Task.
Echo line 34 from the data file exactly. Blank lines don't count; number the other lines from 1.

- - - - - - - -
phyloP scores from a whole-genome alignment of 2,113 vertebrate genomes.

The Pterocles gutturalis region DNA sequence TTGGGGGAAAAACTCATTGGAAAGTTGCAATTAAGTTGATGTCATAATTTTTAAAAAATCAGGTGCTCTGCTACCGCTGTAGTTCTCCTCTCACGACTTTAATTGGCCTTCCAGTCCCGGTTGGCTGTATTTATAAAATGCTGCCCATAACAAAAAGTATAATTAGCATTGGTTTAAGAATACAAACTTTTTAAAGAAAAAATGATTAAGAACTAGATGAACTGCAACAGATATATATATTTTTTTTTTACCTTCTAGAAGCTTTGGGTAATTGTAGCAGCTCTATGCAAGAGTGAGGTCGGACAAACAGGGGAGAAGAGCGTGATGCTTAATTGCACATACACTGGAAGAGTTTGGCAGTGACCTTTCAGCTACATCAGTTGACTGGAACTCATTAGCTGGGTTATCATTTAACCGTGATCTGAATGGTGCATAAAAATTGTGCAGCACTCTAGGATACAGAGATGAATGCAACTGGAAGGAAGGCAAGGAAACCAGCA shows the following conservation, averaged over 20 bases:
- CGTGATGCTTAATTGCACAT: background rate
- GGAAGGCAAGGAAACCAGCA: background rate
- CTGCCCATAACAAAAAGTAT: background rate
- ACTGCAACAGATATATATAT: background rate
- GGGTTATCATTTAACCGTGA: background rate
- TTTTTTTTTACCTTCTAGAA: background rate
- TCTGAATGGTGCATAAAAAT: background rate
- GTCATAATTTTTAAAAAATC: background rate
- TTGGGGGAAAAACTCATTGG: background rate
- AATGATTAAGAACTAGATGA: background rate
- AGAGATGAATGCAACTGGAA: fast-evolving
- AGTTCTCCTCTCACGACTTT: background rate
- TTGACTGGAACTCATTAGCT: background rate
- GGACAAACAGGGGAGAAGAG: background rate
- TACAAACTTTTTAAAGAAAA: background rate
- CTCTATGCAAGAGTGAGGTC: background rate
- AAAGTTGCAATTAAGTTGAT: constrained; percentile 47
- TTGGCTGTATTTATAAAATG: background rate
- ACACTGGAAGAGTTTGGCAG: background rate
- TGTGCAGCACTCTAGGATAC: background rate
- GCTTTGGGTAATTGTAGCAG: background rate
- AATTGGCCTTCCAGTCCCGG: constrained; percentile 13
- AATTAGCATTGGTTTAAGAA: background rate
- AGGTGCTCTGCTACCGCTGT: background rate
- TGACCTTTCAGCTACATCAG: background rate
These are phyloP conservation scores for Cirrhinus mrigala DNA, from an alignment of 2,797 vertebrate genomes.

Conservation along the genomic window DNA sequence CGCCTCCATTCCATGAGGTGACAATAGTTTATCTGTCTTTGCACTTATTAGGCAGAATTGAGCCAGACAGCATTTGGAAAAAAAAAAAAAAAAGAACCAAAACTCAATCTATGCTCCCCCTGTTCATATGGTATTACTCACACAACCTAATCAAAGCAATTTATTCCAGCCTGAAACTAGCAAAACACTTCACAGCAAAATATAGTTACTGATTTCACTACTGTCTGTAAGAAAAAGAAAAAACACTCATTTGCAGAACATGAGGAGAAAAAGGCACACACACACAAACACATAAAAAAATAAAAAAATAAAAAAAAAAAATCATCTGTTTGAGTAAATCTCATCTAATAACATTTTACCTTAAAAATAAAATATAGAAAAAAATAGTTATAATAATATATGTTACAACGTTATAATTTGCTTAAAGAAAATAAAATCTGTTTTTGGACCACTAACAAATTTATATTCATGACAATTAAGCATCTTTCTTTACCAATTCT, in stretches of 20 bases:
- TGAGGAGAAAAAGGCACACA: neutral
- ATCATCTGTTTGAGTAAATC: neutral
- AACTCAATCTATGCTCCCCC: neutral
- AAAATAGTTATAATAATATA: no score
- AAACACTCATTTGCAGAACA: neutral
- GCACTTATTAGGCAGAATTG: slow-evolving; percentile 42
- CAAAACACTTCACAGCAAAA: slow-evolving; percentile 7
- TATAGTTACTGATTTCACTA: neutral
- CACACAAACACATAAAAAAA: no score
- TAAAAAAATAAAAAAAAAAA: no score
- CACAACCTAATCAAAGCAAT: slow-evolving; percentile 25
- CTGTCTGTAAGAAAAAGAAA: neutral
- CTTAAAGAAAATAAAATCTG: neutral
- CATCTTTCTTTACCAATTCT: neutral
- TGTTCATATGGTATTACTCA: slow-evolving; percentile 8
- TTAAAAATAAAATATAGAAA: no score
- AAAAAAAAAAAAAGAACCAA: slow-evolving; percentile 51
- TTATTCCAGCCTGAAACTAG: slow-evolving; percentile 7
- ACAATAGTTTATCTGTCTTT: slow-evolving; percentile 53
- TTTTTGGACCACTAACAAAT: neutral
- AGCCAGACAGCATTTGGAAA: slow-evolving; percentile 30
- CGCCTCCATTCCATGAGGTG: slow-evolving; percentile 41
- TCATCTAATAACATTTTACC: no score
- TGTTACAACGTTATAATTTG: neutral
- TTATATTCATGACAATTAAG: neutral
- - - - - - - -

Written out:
- AAACACTCATTTGCAGAACA: neutral